Gonzalez , Zulmarie – Surviving Mesothelioma

Gonzalez , Zulmarie

When a doctor gives a patient prognosis, the doctor is simply estimating what will happen based on what has happened to patients in a similar situation. The only problem with this estimate is that every patient is different based on his or her willingness to either let himself or herself die, according to the prognosis of the doctor, or to step up to the challenge and fight for his or her life. This is precisely where it was different for James “Rhio” O’Connor.

Would Rhio’s story have been different if he had not decided to research the cancer which his doctor said would take his life in one year? Did it matter that he was informed about the decisions that he took? The answer to these questions is simply, “yes.” It absolutely made a difference in Rhio’s life that he decided to investigate what was going on in his body to be able to make a more informed decision as to how to treat his disease.

It is admirable that Rhio was able to outlive his prognosis by more than six years. Not only that, but what is more admirable is that he did so by researching mesothelioma and how it was affecting him. Mesothelioma is a rare type of cancer that forms in the mesothelium, which is the membrane that lines the internal organs of the body.

If any of us received a similar prognosis of cancer and was given the dire news, “you have one year to live,” how would many of us react? Would any of us react like Rhio did? Would any of us think of researching the disease at all? Or would we just think, “let me make the best of the situation and enjoy what I have left to live”? Is this considered giving up?

Even though I am not quite sure what my reaction to such a prognosis would be at the time, I am slowly beginning to realize that it is a good idea to begin thinking about it. Before I could get into detail about what I would do given the news that I have “one year to live”, I would like to take a moment to examine that phrase. “One year to live.” What does that mean? Does that mean that I literally have one year to live? Does that mean that no matter what I do, I have no hopes of living longer than one year? Who is the doctor to tell me how long I have to live or not? Is the fact that he is making an estimate based solely on what has happened to other people in similar situations give me any hope that my situation could be different? Am I just going to let this doctor dictate what will happen in my life?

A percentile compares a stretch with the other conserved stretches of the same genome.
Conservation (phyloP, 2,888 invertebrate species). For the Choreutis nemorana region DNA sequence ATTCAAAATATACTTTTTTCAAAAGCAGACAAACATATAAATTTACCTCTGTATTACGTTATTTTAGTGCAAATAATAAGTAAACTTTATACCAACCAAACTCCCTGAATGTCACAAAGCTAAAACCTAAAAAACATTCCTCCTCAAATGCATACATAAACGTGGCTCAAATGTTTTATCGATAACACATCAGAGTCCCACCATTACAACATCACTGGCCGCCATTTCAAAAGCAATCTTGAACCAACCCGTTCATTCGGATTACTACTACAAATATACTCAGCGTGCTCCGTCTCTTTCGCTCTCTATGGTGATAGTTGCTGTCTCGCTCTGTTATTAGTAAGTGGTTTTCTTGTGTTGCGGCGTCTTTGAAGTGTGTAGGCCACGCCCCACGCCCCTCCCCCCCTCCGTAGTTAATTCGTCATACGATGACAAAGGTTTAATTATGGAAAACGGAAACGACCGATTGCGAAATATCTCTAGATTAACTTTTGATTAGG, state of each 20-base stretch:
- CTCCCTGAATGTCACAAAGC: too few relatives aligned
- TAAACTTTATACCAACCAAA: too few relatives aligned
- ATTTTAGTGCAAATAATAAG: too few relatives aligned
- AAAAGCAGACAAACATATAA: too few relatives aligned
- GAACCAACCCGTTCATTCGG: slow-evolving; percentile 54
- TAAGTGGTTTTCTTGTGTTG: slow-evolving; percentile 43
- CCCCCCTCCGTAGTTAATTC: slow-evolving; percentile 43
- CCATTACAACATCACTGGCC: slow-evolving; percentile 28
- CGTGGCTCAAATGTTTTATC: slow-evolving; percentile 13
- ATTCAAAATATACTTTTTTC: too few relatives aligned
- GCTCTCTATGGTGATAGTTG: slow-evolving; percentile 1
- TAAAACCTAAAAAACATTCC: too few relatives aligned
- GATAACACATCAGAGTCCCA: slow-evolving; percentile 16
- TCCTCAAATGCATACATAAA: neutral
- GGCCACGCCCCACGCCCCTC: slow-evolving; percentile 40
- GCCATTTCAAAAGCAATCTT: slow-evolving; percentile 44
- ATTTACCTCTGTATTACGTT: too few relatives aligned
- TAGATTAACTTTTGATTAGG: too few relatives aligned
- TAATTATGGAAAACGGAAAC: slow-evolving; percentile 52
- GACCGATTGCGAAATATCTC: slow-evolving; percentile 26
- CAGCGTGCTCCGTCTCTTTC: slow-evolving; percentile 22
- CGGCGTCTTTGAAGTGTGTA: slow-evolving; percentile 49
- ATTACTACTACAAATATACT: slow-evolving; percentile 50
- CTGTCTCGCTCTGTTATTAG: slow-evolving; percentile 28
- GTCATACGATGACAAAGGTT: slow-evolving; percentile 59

I would begin asking myself these questions as I first hear those words from the doctor. Honestly, the thought of me letting a doctor dictate what may or may not happen in my life without me having any control over it whatsoever is something that I am not willing to accept. This is the first step in me deciding what will happen with what I do with the news of my prognosis. I strongly believe that it is not the prognosis which shapes what happens after I am given the news, but what I choose to do with that prognosis that will make the difference in whether I survive or not. At this point, one’s life becomes about survival and not about simply living.

Crying is defined as “shedding tears as the result of a strongly felt emotion.” I can honestly say that I would not cry as a result of hearing the news about having cancer and having such a short time to live even though the emotion felt at that moment could definitely be categorized as “a strongly felt emotion.” Why would I not cry? Simply because I believe that a doctor is not the one to make a decision as to how long I have to live my life. Thus, I will clearly not accept my doctor telling me how long I have to live.